Thursday, February 16, 2006

Queen Caroline

We were talking one day of Queen Caroline: a doubt was expressed whether some of the blame which attaches to her character may not be removed by attributing some of her extraordinary actions to insanity, by which alone they can be accounted for. Mrs. Kemble told me she had known, at Lausanne, a man, now a landamman or magistrate, formerly an officer in the Duke of Brunswick's Guards, who told her that it was the general opinion that in early youth the Princess had shown strong symptoms of insanity, and he gave the following instance to prove his assertion: A great ball was given, to which the Duchess would not allow her daughter, then aged sixteen, to go. The ball was just begun, when a messenger came to the Duke and Duchess to inform them that Princess Caroline was taken violently ill.

Of course, they returned immediately to the palace, all the court following them ; the landamman, then on guard, being one among them. When they reached the antechamber of the apartment of the Princess, they found she was on a bed in the next room, screaming with agony; they were told that she was black in the face, &c. &c. The doors were all open, when the Duke and Duchess went up to the bed and tenderly enquired what was the matter. The doctors were not yet arrived; the Princess said any attempt at dissimulation would be useless and im- possible. ' I am in labour, and entreat you, madam, to send for an accoucheur immediately.'

These words were spoken loud enough to be heard by all those who were waiting in the next room; their astonishment may be conceived. Soon after the accoucheur came: as soon as the Princess saw him, she jumped out of bed, wiped the livid colouring from her face, and with a loud laugh said to the Duchess,' Now, madam, will you keep me another time from a ball ?' At this period, when- ever she did go into public, there were persons appointed to watch that she did not give notes, &c. &c.; but it was supposed that she found means to elude their vigilance.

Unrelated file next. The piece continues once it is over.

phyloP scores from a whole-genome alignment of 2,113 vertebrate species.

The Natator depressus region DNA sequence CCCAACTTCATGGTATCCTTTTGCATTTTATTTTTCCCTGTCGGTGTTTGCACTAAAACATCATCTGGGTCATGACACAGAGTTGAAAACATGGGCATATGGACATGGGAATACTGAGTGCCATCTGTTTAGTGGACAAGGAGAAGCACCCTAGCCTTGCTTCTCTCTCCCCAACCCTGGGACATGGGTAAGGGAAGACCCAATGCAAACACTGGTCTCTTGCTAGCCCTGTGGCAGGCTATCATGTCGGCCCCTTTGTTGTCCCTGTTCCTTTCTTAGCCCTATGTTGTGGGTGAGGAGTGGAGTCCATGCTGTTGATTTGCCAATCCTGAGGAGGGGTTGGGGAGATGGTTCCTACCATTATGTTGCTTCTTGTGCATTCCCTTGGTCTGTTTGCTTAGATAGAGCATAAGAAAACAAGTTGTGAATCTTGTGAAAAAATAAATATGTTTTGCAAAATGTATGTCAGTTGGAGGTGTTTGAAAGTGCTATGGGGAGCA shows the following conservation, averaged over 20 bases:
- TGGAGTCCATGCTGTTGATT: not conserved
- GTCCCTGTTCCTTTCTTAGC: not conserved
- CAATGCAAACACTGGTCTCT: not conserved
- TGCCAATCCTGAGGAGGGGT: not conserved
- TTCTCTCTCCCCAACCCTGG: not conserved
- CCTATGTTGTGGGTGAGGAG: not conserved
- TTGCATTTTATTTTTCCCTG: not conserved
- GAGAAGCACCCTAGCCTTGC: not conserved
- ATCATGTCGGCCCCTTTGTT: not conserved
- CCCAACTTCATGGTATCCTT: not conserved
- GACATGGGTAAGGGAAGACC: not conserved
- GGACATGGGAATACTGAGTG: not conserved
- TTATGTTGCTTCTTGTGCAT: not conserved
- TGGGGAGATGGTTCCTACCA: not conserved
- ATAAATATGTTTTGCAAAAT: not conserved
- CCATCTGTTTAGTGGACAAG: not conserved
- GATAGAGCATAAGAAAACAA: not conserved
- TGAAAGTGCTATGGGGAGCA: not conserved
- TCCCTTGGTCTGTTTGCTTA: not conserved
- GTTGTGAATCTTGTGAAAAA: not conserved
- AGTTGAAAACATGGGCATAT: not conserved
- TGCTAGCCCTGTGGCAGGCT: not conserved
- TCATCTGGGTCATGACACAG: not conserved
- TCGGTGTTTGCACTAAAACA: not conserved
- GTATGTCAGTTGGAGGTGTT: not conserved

The idea of the unsoundness of the mind of the unfortunate Caroline is strongly confirmed by the following circumstances, related to me by Lord Redesdale in May 1828. Having been invited to dine with the Duchess of Brunswick at Blackheath, he and Lady Redesdale, coming at the time specified found themselves long before the rest of the company They passed half-an-hour en tiers with the Duchess who, having known him from his earliest youth, began talking very confidentially and imprudently of the misconduct of her daughter, ending with saying,' But the excuse is, that, poor thing, she is not right here.' She struck her forehead, and burst into a violent flood of tears.

By this time some guests were heard entering, and Lord and Lady Redesdale were obliged to support the poor infirm old woman to her room, and make the best story they could.

He told me also, and I forget how he knew it to be true, that when the Princess was at Baden and the Grand Duke made a partie de chasse for her, she appeared on horseback with a half-pumpkin on her head. Upon the Grand Duke's expressing astonishment, and recommending a coiffure rather less extraordinary, she only replied that the weather was hot, and nothing kept the head so cool and comfortable as a pumpkin.

Surely nothing that was said by Brougham or Denman could plead so strongly in extenuation of the nudities of the Muse of History, &c. &c., as the pumpkin.


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